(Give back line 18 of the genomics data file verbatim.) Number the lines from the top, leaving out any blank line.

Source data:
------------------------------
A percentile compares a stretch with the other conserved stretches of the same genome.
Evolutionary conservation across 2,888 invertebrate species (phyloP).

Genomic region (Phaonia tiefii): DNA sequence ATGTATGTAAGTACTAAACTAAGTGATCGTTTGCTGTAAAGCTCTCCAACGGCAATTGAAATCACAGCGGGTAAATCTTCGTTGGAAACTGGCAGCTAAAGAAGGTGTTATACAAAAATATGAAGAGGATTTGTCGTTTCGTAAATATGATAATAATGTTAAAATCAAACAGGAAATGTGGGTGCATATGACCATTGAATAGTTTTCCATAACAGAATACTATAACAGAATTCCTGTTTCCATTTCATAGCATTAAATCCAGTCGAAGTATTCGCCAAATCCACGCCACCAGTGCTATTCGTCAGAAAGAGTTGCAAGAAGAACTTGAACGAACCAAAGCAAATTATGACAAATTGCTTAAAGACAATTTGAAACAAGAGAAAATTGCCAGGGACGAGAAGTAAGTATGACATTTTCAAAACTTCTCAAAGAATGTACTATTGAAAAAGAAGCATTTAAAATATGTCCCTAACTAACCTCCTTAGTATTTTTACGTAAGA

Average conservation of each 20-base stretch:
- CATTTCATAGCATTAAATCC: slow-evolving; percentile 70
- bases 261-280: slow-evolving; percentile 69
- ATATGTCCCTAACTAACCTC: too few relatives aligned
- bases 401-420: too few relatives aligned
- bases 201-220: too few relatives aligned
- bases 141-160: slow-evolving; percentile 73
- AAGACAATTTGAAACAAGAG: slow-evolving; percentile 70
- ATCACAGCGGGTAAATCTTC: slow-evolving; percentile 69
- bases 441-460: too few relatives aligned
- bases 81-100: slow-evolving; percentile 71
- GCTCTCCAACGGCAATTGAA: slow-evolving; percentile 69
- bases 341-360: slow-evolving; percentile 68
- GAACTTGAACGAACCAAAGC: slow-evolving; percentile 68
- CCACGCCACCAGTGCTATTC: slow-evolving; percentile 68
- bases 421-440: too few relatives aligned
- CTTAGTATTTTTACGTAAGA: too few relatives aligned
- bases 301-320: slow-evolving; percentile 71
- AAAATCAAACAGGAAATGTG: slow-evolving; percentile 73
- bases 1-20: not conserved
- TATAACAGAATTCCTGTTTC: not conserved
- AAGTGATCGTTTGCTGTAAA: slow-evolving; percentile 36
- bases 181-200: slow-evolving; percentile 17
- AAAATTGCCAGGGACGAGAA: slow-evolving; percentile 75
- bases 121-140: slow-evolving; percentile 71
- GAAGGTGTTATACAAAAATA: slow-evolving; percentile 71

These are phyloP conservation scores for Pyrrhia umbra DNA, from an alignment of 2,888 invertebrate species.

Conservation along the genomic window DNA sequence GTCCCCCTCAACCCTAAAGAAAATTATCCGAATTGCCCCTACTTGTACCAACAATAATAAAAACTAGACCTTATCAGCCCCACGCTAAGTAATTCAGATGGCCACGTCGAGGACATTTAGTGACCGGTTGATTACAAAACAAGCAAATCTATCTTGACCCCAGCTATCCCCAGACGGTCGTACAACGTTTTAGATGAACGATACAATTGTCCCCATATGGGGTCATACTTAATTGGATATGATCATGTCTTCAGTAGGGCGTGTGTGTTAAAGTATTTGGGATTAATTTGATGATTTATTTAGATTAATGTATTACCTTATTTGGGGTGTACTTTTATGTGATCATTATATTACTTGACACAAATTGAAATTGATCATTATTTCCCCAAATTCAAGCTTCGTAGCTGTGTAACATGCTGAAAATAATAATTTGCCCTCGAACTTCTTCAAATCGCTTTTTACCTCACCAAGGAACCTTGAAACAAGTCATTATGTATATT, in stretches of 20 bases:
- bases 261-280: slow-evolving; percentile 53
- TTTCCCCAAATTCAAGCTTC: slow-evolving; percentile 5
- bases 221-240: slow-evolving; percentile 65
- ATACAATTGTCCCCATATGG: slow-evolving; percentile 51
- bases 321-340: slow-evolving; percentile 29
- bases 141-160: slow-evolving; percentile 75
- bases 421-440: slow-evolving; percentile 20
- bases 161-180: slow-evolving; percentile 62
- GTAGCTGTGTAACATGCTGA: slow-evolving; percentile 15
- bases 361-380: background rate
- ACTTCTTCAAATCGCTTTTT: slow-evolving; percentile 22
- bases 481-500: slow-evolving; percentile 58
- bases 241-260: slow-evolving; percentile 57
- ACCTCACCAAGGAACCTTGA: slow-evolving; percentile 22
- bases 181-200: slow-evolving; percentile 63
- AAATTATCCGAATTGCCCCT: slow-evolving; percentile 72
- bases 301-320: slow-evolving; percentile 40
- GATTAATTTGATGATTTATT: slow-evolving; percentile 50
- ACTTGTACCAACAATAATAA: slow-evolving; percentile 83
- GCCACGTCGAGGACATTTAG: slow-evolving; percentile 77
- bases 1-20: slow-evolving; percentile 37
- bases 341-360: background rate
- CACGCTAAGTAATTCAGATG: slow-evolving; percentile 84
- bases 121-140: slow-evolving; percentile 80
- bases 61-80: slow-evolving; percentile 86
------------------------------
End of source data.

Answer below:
- CCACGCCACCAGTGCTATTC: slow-evolving; percentile 68